Circles Class 9


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Circles Class 9

Circles class 9 – The collection of all points equidistant from a fixed point in a plane is called a circle. Let us discuss in detail about the definitions and terminologies used in a concept of the circle.

Circles Class 9 Notes

  • A plane is divided by the circle into 3 parts, namely, the interior and exterior of the circle and the circle itself.
  • A chord is a line passing from one point to another on the circumference of a circle.
  • Diameter is a chord that passes through the centre.
  • The perimeter of a circle is known as the circumference.
  • Chords equal in length subtend equal angles at centre. Similarly, the chords are equal if the angles subtended by chords are equal at the centre.
  • The perpendicular drawn on a chord from centre bisects the chord. Similarly, the line is perpendicular if it is drawn from the centre to bisects the chord.
  • Only one circle can pass through 3 non-collinear points.
  • Chords equal in length are equidistant from the centre. Similarly, Chords are equal if they are equidistant from the centre.
  • In a cyclic quadrilateral, the sum of pair of angles opposite to each other is 180 degree.
  • Angles subtended by the same line segment are equal.
  • If chords of a circle are equal in length, then the corresponding arcs will be congruent. Similarly, if arcs are congruent, then the corresponding chords will be equal.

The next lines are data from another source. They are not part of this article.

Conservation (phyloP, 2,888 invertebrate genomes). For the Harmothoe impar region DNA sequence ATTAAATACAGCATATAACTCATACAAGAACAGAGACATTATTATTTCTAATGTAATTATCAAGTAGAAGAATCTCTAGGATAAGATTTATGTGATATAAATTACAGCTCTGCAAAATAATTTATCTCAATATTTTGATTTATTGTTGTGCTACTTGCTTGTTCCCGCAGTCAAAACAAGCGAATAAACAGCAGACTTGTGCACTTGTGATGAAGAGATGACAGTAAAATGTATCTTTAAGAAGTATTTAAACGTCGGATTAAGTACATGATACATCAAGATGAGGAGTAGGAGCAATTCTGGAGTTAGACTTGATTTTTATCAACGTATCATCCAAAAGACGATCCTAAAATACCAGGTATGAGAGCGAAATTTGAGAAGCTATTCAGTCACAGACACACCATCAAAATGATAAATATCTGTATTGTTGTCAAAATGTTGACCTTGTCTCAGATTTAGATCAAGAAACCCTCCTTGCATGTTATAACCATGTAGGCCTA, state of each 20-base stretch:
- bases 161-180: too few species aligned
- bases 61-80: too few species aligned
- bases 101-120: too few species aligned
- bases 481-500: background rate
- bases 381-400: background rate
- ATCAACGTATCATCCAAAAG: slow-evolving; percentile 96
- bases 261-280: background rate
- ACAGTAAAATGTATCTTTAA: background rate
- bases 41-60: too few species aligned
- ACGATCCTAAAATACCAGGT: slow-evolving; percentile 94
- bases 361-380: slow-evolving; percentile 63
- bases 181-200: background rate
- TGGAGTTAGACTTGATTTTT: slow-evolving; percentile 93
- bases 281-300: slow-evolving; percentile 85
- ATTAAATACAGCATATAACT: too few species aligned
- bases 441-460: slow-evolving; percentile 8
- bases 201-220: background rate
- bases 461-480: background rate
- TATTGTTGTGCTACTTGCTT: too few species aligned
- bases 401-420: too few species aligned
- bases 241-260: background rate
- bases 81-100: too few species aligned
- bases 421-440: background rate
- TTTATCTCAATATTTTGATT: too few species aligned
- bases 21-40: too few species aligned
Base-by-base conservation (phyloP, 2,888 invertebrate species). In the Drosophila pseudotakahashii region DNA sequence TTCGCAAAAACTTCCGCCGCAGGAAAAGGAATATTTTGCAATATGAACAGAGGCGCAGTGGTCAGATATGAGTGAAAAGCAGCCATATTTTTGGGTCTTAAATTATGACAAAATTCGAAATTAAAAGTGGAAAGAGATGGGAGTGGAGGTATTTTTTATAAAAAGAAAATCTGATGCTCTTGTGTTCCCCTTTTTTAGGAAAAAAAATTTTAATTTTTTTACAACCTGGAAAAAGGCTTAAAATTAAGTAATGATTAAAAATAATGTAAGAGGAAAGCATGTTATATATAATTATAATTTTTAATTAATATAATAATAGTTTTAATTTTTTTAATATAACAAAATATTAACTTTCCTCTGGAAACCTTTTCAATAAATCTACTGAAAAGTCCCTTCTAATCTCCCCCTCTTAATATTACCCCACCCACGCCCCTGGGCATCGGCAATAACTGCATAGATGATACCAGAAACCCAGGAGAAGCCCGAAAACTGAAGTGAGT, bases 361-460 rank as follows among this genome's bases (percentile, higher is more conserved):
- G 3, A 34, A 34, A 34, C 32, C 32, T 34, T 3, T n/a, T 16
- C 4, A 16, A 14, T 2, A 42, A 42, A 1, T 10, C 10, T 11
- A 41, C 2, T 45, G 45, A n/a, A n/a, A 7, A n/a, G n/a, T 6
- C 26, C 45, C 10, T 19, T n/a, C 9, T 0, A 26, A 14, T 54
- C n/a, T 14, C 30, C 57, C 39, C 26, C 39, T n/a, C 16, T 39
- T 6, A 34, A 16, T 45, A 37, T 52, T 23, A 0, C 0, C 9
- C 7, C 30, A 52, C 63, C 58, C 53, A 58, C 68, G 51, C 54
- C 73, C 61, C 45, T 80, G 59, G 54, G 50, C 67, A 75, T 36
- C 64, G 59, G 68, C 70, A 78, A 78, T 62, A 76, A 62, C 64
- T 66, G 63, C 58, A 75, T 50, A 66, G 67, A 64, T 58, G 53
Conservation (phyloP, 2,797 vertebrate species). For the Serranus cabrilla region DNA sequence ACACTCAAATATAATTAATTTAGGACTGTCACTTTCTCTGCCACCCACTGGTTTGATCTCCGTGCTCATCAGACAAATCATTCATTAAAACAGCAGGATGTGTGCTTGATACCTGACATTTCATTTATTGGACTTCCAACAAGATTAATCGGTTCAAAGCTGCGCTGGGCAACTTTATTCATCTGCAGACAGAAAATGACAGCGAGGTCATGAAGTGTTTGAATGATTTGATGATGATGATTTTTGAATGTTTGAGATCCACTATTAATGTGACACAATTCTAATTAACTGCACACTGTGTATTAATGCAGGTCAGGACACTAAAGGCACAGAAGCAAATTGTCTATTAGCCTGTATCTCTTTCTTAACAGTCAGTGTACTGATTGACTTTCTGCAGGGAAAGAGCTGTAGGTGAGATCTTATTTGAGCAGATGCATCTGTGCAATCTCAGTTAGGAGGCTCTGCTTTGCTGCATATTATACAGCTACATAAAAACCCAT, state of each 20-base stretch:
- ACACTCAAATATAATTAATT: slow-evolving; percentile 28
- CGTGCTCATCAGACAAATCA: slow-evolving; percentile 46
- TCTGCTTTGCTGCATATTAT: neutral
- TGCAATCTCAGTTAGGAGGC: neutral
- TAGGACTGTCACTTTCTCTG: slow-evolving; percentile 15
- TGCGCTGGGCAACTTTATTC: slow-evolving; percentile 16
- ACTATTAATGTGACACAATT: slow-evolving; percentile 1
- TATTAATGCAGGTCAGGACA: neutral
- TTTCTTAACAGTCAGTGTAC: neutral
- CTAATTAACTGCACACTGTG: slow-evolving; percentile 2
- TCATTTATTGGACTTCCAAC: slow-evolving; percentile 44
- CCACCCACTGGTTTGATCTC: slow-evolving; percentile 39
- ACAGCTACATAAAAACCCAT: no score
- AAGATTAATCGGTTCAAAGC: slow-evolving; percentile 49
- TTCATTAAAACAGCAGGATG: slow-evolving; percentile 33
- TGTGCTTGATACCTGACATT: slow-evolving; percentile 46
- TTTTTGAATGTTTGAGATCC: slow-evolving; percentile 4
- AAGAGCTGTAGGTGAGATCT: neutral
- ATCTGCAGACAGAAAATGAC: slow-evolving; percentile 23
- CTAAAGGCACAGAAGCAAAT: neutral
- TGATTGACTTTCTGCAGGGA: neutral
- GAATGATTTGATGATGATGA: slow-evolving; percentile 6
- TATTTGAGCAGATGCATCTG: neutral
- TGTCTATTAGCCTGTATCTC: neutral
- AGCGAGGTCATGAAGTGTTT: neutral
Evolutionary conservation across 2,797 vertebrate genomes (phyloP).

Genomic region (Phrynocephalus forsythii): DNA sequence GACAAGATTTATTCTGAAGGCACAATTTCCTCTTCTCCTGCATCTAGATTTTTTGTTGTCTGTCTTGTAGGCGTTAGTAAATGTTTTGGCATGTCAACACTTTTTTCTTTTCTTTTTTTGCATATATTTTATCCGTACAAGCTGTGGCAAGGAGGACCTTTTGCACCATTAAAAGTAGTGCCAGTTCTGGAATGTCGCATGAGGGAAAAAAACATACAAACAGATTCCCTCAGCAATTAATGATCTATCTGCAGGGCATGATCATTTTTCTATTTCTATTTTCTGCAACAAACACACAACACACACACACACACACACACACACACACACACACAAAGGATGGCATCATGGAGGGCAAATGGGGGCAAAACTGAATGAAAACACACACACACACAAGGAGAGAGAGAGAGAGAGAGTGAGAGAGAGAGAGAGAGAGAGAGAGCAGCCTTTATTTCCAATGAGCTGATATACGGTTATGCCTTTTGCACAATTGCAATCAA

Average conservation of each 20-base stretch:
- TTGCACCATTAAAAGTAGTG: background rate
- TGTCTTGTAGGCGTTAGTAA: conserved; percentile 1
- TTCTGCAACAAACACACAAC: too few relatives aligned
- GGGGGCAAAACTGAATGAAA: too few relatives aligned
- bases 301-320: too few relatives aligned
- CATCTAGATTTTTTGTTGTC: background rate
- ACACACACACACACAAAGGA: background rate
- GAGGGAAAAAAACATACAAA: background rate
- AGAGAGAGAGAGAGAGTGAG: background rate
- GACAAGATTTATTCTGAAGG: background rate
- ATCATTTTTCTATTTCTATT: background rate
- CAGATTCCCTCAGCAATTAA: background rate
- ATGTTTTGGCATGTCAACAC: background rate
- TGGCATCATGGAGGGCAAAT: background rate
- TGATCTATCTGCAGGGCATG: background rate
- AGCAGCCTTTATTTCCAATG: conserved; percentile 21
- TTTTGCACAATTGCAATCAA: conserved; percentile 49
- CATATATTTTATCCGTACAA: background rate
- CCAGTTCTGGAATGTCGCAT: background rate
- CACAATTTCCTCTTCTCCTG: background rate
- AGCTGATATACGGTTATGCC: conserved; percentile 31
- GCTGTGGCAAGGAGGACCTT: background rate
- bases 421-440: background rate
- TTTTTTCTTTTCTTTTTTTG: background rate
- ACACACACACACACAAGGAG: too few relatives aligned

Circles Class 9 Examples

Example 1: 

An arc of a circle is given. Complete the circle.


Let assume that PQ is the given arc of a circle. Now, we have to complete the circle for the given arc. It means that we need to find the radius and the centre point of a circle. 

Now, take the point R on the circle, and join the points PR and RQ. Now, by using the theorem: “There is one and only one circle passing through the three given non-collinear points”. Now, construct a circle based on this theorem to find the centre and radius. After obtaining the radius and centre, complete the circle for the given arc.

Example 2: 

Prove that the chords are equal if two intersecting chords of a circle make equal angles with the diameter passing through their point of intersection.


Given: AB and CD are the two chords of a circle with centre “O”. The intersection of these two chords is “E”. Now, PQ is the diameter of a circle, which passes through the point, such that  ∠AEQ = ∠DEQ. 

Now, we need to prove AB = CD. To prove this, draw the perpendiculars OL and OM on the chords AB and CD respectively.

By using the angle sum property of a triangle, we can write:

∠LOE = 180° – 90° – ∠LEO = 90° – ∠LEO


=90° – ∠AEQ = 90° – ∠DEQ

= 90° – ∠MEO = ∠MOE

From the triangles, OLE and OME,



EO = EO (Common)

Hence, ∆ OLE ≅ ∆ OME, Which means that OL = OM

Thus, the chord AB and CD are equal. 

Hence, proved.

Example 3: 

Two circles intersect at two points A and B, and AC and AD are the diameters of the circle. Show that the point B lies on the line segment DC.


From the given figure, join the points A and B.

Now, ∠ABD = 90° and ∠ABC = 90° (Angle in a semicircle)

Therefore, ∠ABD + ∠ABC = 90° + 90° = 180°

Now, DBC is a line. It means that point B lies in the line segment DC.

Hence, proved.

Practice Problems

  1.  Prove that the segments of one chord are equal to corresponding segments of the other chord if two equal chords of a circle intersect within the circle.
  2. ABCD is a cyclic quadrilateral whose diagonals intersect at a point E. If ∠DBC = 70°, ∠BAC is 30°, then determine ∠ BCD. Also, if AB = BC, find ∠ECD.
  3. Show that a cyclic parallelogram is a rectangle. 

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